POSITION: Colorado Secretary of State
QUALIFICATIONS: Positive attitude. Ability to work 40 hours in a week (occasionally). That’s about it.

I can finally see what the big attraction to being Colorado’s Secretary of State (SOS) might be. You don’t have do do anything that the law theoretically requires you to do. I know this because our current SOS, Republican Gigi Dennis, doesn’t pay any attention to the law whatsoever…and nobody seems to care.

I’ve written before about how Dennis is making a mockery not only of the office but of the entire electoral process, and every week it gets worse.

Dennis has tried to change campaign rules that she isn’t supposed to change, and the Colorado courts have basically told her to knock it off.

President Bush came to town this week for a fundraiser for Republican gubernatorial candidate Bob Beauprez, and Dennis lent her name to the event as an honorary c-chair – something the law says she is not supposed to do as an official IN CHARGE OF RUNNING ELECTIONS.

And today we hear of a story in which the SOS office essentially admits that it doesn’t make any effort to correct obvious omissions that are made in campaign finance reports. As Kerri Rebresh of Colorado Confidential reports (note: I am also involved with Colorado Confidential):

Colorado Confidential looked at reports filed by the major committees for each party: The Colorado Democratic Party committee and the Colorado Republican Committee. Each report shows the beginning balance and ending balance for a particular period. The ending balance for one period should match the beginning balance for the next. For example, if a committee has $1,034 at the end of a period on July 31, it should have $1,034 as the beginning balance of a new period on August 1. There’s no reason that these figures shouldn’t be the same, said Christi Heppard, campaign finance lead at the Secretary of State’s office.

“Yes, the ending balance of a committee should definitely equal the beginning balance of the next reporting period,” she said.

But, often they don’t. In July, the Colorado Republican Committee lost a whopping $26,024 overnight. On April 1, almost $15,000 mysteriously appeared. The Democrats’ numbers have been off several times, too, but not by nearly as much. The largest discrepancy for the Colorado Democratic Party committee was a 2006 New Year’s Day surprise of an extra $3,514. The committee’s figures didn’t align a few other times throughout the year by amounts ranging between $1,000 and $2,000.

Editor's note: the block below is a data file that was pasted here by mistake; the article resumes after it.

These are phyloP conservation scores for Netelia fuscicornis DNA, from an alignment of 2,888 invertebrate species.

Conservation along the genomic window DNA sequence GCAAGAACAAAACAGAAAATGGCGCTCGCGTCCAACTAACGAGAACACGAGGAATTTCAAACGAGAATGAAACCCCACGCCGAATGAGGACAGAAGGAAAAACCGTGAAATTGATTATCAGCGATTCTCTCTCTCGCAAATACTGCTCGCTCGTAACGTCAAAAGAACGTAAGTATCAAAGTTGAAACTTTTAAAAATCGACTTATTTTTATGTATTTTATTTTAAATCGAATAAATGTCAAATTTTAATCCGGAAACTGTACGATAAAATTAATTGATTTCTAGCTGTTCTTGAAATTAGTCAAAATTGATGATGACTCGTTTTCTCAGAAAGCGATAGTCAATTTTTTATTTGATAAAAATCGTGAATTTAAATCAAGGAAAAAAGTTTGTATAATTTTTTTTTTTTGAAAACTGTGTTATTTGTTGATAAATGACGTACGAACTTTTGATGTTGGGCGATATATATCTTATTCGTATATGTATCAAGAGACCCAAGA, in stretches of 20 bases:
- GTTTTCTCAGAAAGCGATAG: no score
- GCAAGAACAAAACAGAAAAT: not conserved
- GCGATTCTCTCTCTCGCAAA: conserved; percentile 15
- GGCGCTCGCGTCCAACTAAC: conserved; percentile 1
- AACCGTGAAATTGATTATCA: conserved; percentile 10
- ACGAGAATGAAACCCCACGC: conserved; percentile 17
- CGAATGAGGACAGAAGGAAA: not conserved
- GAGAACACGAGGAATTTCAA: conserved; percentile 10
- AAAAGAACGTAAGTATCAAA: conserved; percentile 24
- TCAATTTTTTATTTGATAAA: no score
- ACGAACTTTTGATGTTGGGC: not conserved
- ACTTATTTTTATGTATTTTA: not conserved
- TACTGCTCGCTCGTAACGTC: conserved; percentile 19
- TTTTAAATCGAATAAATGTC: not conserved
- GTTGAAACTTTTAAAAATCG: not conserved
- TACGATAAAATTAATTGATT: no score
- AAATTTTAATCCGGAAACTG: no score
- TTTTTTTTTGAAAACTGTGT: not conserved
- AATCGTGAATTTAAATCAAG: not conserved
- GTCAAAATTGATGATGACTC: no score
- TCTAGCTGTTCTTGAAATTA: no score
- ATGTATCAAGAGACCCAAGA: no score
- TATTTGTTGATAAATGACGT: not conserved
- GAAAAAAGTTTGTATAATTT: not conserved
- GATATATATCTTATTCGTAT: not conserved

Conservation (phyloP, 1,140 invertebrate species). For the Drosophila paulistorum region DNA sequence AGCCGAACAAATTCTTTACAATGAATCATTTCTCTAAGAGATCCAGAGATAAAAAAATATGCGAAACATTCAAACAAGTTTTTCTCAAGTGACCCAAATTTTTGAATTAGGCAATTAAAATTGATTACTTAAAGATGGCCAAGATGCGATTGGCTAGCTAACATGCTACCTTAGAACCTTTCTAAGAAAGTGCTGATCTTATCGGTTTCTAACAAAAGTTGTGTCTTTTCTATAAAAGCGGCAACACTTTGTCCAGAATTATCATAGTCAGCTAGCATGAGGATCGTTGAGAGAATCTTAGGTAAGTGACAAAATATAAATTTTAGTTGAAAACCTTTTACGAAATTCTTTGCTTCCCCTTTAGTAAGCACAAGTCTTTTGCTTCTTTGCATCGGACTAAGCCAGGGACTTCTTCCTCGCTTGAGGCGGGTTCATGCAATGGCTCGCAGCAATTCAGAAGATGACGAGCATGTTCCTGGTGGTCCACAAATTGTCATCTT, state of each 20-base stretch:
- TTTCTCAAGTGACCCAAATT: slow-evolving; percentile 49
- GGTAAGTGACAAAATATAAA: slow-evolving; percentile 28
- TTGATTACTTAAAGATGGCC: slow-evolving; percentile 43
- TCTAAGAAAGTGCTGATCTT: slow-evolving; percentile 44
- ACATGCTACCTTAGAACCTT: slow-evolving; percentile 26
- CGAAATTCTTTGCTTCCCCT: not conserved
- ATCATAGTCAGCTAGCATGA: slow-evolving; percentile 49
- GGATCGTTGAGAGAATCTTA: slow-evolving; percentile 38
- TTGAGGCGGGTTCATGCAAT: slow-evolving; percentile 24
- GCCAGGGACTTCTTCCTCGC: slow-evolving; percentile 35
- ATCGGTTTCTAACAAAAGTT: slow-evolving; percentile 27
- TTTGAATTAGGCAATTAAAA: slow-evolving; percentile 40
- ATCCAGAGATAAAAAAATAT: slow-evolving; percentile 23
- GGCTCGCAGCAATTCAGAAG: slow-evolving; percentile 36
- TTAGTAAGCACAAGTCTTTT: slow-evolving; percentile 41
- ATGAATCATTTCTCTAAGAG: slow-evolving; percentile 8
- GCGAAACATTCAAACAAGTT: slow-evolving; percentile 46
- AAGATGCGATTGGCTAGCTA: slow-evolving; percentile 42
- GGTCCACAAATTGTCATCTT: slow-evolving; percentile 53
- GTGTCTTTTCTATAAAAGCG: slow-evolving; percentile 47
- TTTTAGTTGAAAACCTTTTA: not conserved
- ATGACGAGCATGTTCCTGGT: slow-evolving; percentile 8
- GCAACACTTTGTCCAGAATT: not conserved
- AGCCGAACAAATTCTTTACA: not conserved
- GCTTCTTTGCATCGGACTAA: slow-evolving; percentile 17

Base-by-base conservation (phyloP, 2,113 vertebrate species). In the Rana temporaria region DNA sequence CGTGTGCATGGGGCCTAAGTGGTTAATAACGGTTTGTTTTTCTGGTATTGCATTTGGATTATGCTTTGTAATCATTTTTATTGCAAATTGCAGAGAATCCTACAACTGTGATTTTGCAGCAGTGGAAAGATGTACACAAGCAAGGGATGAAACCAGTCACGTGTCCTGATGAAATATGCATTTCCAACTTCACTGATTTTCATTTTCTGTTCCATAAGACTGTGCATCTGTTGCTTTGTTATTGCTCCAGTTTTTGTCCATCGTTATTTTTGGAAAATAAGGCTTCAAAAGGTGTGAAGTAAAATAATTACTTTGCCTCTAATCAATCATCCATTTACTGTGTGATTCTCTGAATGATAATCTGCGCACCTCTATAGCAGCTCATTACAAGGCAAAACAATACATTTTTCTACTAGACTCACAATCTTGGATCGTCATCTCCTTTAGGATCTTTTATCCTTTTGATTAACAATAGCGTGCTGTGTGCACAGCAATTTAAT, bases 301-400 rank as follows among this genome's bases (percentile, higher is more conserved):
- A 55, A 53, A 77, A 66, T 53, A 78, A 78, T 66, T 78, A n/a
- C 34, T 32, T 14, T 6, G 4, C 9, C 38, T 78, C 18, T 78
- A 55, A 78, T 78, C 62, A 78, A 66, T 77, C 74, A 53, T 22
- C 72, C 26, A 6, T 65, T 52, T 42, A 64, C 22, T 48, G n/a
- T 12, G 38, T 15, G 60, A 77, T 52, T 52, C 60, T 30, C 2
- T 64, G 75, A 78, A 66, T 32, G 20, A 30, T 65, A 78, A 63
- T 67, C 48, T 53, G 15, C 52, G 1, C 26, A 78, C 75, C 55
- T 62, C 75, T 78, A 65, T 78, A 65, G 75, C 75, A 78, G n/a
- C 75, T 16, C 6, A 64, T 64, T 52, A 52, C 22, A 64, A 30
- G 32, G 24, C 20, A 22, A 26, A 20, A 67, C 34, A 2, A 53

Heppard said sometimes committees accidentally send the wrong report, which the Secretary of State’s office then posts on its campaign finance Web site.

“The system is not perfect,” she said. “If people send us the wrong information, we have to apply what they send.”

To recap, the SOS office basically says that they receive inaccurate and incomplete campaign finance reports all the time, AND THEY DON’T DO ANYTHING ABOUT IT!!!

Excuse me for yelling, but this has long since reached the point of being completely absurd. The Colorado SOS office completely ignores numerous laws and regulations that they are supposed to be enforcing, and nobody seems to care. Can’t we enforce this somehow? How does this continue with just a shrug? If nobody is going to enforce any of these laws, then why do we even have them? There is absolutely no incentive to be transparent in your political finance reports if the SOS won’t do anything about it if you aren’t. And how could we take Dennis seriously anyway when she herself knowingly dismisses laws that are meant to keep her position from becoming too partisan?

It’s too bad that the public probably isn’t going to get excited about this, because they should. The office that is basically in charge of running our democracy in Colorado could care less about doing its job. It’s more than a damn shame – it’s criminal. And it’s probably going to continue right on through the November election.